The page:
Needles//Pins' Self-Titled Album Is as Tight as It Gets
Published May 27, 2021Four years removed from Good Night, Tomorrow, Vancouver punk veterans Needles//Pins return with a new collection of dirty, gritty and reliably catchy tunes. In 2017, the band's third album left behind the '70s power-pop revivalism of their first couple of records in exchange for the gruff, folksy melodies of mid-2000s orgcore. Now, they've been working on tightening up their act and pushing for a spot in their hall of heroes. Needles//Pins would fit perfectly on the rosters of Jade Tree, No Idea or Fat Wreck among shoo-in The Fest headliners like the Lawrence Arms, Hot Water Music, Against Me! and Off with Their Heads.
In this album, guitar chords are as much of a language as lyrics. Whether it's the bittersweet folk-rock of "Woe Is Us," the downtempo blues of "Winnipeg '03," or the anthemic punk rock of "A Rather Strained Apologetic," Needles//Pins take a tried-and-true approach to songcraft that's admittedly uninventive but, in many cases, undoubtedly effective. These songs are loaded up with finely tuned melodies and group-effort harmonies. With 10 songs clocking in a total of less than 23 minutes, the record is also about as tight and efficient as it gets.
Adam Solomonian's gravelly, whiskey-soaked voice leads the way through songs about being down on your luck, weary with the world or just flat-out bored and lonely. "We are nothing anyhow / Get so close but we can't get out," he sings in the steadily rising ennui of "Gleamer." Solomonian still only has one setting — occasionally undermining the band's dynamics — but in that sincere, full-blast delivery, he does sound the most natural he has ever sounded. Plus, it ought to work like a charm if the goal is to get a room full of sweaty people singing along.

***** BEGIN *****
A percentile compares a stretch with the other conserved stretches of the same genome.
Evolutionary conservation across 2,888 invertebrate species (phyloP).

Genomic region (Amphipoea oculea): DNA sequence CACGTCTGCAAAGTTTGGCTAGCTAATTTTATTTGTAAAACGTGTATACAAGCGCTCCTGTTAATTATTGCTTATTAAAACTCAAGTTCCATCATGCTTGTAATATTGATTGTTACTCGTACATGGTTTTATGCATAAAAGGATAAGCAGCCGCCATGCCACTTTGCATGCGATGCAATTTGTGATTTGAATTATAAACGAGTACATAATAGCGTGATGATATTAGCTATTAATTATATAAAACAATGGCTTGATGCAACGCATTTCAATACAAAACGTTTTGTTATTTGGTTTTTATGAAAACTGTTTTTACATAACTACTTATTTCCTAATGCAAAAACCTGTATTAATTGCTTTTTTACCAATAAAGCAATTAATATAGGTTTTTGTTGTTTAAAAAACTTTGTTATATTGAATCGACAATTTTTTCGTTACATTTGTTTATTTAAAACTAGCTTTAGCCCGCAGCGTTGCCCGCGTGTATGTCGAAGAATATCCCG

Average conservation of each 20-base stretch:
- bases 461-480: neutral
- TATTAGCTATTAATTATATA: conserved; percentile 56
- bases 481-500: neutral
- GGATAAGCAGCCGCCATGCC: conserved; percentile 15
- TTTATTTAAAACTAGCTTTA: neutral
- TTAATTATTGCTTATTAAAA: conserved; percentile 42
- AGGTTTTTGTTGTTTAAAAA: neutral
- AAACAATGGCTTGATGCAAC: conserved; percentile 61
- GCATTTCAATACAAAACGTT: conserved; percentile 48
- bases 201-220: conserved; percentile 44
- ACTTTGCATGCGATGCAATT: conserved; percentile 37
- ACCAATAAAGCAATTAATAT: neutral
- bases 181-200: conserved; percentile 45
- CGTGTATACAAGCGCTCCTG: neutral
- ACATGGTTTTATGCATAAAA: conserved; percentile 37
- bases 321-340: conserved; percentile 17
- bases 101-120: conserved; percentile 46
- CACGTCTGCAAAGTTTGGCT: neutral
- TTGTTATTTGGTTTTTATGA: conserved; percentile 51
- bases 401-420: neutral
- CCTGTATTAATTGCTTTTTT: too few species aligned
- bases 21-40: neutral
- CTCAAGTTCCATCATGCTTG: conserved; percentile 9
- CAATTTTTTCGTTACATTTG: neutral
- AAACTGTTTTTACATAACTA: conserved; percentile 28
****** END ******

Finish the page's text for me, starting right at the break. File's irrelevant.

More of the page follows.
Despite the buzzsaw guitars, full-steam-ahead rhythms and raw-throated vocal delivery, the album has a comforting feel to it — a sense of nostalgic Americana glimmering under the grit. It's not just because the trio have wisely incorporated musical touches like the warm hum of an organ and the subtle twang of an acoustic guitar; the songs just tend to ring with familiarity.
Granted, there are already lots of bands that sound exactly like this (and, while we're being honest, it's not exactly a sound that's particularly in fashion these days). But what makes Needles//Pins largely worthwhile is that the band have written some really good songs with strong hooks, lots of energy and a touch of melancholy. For all the flannelled punks out there, this is a great record to rehearse for the next summer festival season. (Dirt Cult Records)